tae ranginga pupa tetahi ra

(1) hahatu (2) ta na maatou

pee nga toenga tonga

maa nui maa

Those "others" cannot control (their) trembling!

Should (their) color be distorted by us?

Should the rest (of) the winter wear (them) out? (3)

Should that experience be very severe (for them)?

(1) The segment from hahatu up to toenga has a parallel in line Ab6. (2) hahatu: it has been assumed that the four round appendages – which are absent in Ab6 – are a (rare) means to indicate reduplication. This may have been necessary because doubling the "stick" gives the word haha, "mouth", whereas hatching it produces interrogative aha. (3) The meaning of this sentence is uncertain. Possibly, nga toenga, lit. "the remains", refers to the surviving neru, i.e.: "Should the winter wear out the rest (of them)?"

ai ahu o tama e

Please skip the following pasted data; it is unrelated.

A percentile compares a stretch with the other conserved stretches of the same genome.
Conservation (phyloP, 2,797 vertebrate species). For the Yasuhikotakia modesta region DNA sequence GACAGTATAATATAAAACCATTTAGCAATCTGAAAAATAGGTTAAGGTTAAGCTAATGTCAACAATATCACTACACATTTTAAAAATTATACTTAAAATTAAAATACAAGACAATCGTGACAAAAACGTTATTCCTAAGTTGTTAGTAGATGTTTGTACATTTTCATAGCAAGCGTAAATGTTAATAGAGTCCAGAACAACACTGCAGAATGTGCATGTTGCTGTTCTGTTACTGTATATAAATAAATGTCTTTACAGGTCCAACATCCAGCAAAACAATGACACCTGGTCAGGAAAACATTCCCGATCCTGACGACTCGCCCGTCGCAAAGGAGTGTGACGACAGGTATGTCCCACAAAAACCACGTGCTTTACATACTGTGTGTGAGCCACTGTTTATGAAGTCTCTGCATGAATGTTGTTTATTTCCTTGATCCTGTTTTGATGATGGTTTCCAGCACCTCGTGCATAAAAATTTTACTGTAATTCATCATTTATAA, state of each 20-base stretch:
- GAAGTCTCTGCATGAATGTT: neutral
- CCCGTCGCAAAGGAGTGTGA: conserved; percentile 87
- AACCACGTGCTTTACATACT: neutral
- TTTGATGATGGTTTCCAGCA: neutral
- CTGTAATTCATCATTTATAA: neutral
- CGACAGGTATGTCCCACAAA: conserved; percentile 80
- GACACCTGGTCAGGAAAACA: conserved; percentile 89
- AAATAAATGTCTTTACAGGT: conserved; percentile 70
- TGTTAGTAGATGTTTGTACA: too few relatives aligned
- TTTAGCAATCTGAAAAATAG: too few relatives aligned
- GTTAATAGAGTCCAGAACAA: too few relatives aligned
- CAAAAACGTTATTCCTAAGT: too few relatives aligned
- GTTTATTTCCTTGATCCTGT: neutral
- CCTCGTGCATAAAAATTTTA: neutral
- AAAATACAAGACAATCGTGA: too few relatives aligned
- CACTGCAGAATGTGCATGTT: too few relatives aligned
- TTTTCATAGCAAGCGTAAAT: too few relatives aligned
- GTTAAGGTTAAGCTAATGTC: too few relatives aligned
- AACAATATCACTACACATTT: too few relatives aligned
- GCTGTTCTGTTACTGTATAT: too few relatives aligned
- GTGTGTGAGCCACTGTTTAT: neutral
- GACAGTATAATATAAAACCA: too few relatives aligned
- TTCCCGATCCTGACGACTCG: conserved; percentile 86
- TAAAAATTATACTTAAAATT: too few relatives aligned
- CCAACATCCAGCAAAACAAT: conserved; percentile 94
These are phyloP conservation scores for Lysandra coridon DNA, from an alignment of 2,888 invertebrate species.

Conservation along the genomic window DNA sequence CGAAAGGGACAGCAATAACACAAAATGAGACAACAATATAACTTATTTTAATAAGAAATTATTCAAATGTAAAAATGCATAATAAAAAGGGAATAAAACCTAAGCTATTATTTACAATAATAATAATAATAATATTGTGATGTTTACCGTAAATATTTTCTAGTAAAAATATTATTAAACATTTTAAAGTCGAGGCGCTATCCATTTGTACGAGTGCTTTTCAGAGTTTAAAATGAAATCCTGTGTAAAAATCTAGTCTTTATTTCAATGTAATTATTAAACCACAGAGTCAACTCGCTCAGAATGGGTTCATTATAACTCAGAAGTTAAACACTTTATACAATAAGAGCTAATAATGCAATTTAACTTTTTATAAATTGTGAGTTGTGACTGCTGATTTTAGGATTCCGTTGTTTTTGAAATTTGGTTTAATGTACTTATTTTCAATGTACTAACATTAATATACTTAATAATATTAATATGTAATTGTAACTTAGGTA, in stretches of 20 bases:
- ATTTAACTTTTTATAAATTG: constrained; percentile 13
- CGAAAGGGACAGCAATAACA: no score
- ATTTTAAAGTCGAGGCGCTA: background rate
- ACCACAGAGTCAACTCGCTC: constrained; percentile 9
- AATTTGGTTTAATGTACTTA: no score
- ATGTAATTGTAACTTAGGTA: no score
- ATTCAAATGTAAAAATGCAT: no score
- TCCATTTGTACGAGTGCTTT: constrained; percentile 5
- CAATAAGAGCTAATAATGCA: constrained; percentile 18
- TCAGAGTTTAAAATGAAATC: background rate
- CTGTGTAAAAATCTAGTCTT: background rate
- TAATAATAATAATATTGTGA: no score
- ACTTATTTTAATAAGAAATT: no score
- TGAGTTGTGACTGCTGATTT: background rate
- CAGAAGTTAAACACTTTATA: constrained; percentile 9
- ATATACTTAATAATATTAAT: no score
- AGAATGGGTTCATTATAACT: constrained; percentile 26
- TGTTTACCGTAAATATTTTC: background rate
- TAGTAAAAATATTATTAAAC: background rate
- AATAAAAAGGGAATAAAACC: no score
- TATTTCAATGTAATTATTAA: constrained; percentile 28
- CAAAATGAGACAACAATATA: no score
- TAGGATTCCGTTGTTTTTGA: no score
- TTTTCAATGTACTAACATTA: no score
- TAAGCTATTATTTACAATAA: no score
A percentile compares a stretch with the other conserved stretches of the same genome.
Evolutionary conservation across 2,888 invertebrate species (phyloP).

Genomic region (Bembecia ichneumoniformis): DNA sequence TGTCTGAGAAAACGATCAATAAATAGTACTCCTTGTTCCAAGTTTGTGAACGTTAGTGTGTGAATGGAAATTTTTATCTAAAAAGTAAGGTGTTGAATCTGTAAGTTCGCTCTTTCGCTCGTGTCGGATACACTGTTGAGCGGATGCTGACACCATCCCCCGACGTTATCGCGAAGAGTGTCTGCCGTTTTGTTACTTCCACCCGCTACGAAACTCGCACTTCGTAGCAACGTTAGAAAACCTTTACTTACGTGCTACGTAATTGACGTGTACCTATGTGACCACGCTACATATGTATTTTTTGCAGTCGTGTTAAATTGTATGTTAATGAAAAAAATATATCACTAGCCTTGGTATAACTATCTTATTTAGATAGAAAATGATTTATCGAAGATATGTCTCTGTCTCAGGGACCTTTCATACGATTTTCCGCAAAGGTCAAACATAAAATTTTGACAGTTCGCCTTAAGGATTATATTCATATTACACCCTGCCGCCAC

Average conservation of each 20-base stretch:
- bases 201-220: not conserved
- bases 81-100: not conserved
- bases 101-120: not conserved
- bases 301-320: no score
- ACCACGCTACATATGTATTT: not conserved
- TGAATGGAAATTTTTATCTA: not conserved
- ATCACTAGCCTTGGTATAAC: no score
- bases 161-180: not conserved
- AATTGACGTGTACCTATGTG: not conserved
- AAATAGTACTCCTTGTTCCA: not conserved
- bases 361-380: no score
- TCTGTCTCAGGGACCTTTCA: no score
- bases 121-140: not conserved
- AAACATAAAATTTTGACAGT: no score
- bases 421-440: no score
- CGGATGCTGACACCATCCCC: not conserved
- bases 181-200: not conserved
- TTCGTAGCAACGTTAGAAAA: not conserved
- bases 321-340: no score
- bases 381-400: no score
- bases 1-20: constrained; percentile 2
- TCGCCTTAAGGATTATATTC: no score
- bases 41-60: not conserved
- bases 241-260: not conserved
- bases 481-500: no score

tae nako (1) tangata uha tae raua

hotu (2) ua ina a

heanga ua

tae ranginga ko   

ina tetahi ko mo tae kai

tata ana tae hue (4)

tae ranginga i apa

Should (they) become swollen because (they) are children?

(They) should not become fat, they are not (adult) men or women!

Should the occupants (of that cave) be sobbing? No!

Should those occupants be victims (3)?

(They) have no control overthere!

(They) would not become "others" overthere if (they) did not (have to) eat!

Would (they) be in agony if (they) were not secluded?

(They) have no control because (they) were taken away!

(1) nako: alt. anako: "ugly". (2) *hotu: cf. MAO: hotu(hotu), "sob"; RAR: 'otu'otu: "sob" (POLLEX). (3) victims: heanga also means "sacrifice" (Churchill 1912:201). (4) ana tae hue: this expression is, for example, also found in line Hv8: ahu ana tae hue "Would (they) be fat if (they) were not secluded?", which is paralleled in Pv9 by mae ana tae hue: "Would (they) be pale if (they) were not secluded?"